South Dakota has become the first state to pass a ban on children disallowing some students from using the correct bathroom that corresponds with their gender. In the bill, some boys and girls must use the opposite restroom, as the state does not recognize the difference between sex and gender. The discriminatory bill was passed by the State Senate in a 20-15 vote after passing the House by a whopping 58-10, and will now move to Governor Dennis Daugaard.
Daugaard has previously indicated support for the bill, though he has tempered his support of late, now stating he will study it further prior to signing it. This would be the first law in the nation that would be explicitly for the purpose of discriminating against individuals based on gender, and could see a legal challenge in the courts fairly quickly. Other states have attempted similar legislation, the most notorious being Washington state where a genital inspection bill underwent discussion just last week.
Discrimination against transgender individuals has been a rising problem in the United States, as many fear allowing individuals to be who they are, whether they are born with a penis or a vagina. For many conservatives, using the restroom is a sexual experience, and all nudity is viewed in a sexual nature. They extrapolate this view to a group they refuse to understand, or even attempt to, and assume that those who are transgender only do so as a means of gaining access to restrooms for a sexual thrill. For the rest of society, using the restroom is simply a biological urge and using the restroom corresponding with their gender rather than their sex is a basic necessity.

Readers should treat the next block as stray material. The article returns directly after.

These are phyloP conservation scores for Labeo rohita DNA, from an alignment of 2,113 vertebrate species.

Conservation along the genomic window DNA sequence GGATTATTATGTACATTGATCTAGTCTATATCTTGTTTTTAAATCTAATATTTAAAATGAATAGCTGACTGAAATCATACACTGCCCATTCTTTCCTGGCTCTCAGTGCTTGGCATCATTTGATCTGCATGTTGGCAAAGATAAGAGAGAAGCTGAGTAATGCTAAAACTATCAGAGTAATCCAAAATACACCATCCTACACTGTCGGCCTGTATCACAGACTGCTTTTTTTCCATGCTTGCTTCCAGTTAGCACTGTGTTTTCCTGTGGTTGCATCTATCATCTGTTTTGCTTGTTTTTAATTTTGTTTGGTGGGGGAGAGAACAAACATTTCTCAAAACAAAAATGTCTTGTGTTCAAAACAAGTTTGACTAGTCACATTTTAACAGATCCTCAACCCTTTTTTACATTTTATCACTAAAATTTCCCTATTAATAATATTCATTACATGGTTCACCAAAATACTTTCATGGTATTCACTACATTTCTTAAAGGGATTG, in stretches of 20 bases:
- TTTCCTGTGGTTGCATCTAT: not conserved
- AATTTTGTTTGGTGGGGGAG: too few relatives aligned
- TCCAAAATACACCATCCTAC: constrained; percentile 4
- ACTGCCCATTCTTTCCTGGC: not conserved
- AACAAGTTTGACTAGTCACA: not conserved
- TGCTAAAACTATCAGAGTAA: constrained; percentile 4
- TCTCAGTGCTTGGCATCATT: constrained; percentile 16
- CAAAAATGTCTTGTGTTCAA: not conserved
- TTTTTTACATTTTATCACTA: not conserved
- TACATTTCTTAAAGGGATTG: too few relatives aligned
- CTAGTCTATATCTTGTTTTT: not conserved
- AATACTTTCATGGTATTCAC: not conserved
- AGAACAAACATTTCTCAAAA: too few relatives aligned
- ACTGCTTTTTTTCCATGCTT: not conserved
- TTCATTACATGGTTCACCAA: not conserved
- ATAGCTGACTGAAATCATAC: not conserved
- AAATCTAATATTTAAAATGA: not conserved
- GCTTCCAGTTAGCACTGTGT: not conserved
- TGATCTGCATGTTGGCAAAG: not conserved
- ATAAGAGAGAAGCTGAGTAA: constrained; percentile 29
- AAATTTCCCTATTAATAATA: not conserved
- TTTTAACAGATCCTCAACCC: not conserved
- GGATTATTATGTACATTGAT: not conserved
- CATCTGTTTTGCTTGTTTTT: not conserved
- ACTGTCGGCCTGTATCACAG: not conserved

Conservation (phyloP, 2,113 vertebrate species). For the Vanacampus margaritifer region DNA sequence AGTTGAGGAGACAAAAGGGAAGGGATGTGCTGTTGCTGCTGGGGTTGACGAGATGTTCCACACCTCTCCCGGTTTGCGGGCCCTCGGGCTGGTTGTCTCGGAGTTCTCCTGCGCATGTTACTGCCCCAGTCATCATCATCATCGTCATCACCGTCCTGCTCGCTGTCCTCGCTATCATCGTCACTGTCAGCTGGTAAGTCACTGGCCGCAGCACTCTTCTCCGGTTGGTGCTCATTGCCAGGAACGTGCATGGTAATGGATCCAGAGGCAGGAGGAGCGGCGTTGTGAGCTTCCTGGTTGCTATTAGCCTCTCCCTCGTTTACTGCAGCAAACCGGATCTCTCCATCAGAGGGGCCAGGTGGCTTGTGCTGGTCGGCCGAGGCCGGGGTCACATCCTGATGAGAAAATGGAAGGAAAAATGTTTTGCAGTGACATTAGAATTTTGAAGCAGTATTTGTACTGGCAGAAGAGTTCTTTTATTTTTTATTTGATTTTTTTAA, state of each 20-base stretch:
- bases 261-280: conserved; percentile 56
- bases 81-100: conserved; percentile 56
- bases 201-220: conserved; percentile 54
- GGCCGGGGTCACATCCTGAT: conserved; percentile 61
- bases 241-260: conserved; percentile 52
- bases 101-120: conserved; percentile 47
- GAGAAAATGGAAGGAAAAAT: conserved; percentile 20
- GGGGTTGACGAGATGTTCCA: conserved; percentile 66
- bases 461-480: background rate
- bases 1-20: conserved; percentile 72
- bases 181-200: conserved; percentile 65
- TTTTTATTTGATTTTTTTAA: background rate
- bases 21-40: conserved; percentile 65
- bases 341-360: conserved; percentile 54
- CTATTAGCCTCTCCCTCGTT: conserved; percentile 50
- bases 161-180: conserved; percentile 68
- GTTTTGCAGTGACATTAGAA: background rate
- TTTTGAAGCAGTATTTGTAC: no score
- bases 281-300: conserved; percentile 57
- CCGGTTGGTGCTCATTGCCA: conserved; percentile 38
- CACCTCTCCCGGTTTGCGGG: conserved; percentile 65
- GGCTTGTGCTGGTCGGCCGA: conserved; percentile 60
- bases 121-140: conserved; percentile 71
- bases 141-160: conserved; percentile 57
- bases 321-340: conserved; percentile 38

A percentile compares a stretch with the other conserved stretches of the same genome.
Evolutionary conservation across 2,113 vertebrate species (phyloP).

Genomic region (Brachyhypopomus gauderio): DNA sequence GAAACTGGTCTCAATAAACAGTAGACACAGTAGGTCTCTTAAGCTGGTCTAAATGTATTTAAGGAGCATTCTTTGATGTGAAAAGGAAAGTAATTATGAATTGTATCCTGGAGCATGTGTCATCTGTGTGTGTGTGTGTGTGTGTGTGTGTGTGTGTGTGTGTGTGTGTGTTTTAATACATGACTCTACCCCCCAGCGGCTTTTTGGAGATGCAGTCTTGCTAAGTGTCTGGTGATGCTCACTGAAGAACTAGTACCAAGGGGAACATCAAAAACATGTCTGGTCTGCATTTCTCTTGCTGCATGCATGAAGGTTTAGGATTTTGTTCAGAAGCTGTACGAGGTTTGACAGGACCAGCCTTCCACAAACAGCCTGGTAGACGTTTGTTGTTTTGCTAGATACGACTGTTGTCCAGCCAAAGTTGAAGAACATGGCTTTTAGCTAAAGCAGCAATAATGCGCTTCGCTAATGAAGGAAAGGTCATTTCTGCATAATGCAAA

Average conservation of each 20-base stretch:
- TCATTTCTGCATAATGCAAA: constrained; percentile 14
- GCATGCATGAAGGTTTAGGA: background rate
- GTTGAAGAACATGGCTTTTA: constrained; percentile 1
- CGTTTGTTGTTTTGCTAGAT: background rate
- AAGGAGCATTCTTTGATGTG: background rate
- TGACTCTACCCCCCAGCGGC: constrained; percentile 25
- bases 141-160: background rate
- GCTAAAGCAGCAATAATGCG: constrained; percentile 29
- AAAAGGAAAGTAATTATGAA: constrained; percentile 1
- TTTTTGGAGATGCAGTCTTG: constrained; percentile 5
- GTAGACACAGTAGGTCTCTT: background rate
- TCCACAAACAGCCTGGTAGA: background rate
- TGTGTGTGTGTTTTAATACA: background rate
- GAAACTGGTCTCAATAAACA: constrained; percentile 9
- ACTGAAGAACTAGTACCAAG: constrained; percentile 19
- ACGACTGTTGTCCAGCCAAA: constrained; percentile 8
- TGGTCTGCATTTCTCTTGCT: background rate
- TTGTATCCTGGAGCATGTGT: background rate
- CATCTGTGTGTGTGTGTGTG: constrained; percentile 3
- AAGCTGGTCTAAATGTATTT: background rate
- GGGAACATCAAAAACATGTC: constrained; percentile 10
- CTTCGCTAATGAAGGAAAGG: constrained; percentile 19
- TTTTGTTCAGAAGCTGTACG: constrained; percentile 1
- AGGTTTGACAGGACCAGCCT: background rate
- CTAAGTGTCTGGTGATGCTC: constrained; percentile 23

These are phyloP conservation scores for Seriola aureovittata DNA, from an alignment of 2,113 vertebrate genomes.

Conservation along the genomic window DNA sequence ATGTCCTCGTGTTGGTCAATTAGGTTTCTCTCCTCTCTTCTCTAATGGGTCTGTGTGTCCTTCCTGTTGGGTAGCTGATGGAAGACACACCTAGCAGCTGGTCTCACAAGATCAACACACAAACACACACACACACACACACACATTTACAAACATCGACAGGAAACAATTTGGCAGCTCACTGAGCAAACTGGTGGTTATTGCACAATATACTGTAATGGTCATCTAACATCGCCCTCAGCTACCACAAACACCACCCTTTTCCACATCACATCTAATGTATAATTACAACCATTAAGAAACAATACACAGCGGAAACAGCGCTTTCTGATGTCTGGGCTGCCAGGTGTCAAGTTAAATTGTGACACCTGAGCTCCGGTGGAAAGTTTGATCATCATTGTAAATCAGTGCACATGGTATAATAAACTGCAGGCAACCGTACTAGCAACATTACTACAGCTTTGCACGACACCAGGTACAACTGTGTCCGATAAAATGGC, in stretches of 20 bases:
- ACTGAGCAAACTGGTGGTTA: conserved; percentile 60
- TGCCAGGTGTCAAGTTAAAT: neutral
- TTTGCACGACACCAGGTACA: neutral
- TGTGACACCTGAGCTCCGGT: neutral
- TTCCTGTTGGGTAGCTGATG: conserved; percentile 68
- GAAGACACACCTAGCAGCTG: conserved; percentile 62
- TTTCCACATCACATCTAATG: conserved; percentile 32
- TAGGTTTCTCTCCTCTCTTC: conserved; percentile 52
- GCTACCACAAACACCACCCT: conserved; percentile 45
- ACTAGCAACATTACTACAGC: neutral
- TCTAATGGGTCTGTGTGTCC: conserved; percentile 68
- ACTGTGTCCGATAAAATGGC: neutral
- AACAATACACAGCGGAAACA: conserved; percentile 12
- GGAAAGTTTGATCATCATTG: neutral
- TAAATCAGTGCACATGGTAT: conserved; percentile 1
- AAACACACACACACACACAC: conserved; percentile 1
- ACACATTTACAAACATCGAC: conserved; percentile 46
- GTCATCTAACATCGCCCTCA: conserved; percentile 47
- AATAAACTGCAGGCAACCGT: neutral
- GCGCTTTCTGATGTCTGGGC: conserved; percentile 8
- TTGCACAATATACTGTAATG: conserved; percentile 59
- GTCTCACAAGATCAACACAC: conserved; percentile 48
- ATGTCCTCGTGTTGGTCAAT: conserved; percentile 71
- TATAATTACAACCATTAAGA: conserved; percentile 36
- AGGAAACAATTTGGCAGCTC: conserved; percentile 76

Of course, segregating restrooms and locker rooms based on gender or sex is an almost quaintly outdated custom in the United States anyway. Many places across the nation, including the vast majority of homes, have restrooms that can be used by anybody of any gender or sex without issue.
The South Dakota bill has been condemned swiftly and harshly by many civil rights groups. The ACLU has urged Daugaard to veto it, and many groups are already threatening lawsuits to challenge its constitutionality.
“History has never looked kindly upon those who attack the basic civil rights of their fellow Americans,” said Human Rights Campaign President Chad Griffin, “and history will not treat kindly those who support this discriminatory measure.”
The latest battleground against bigotry has been declared, and South Dakota will be the first front it seems. While the Mount Rushmore State is no stranger to violating basic human rights, hopefully the governor will stand with liberty and civil rights in this case.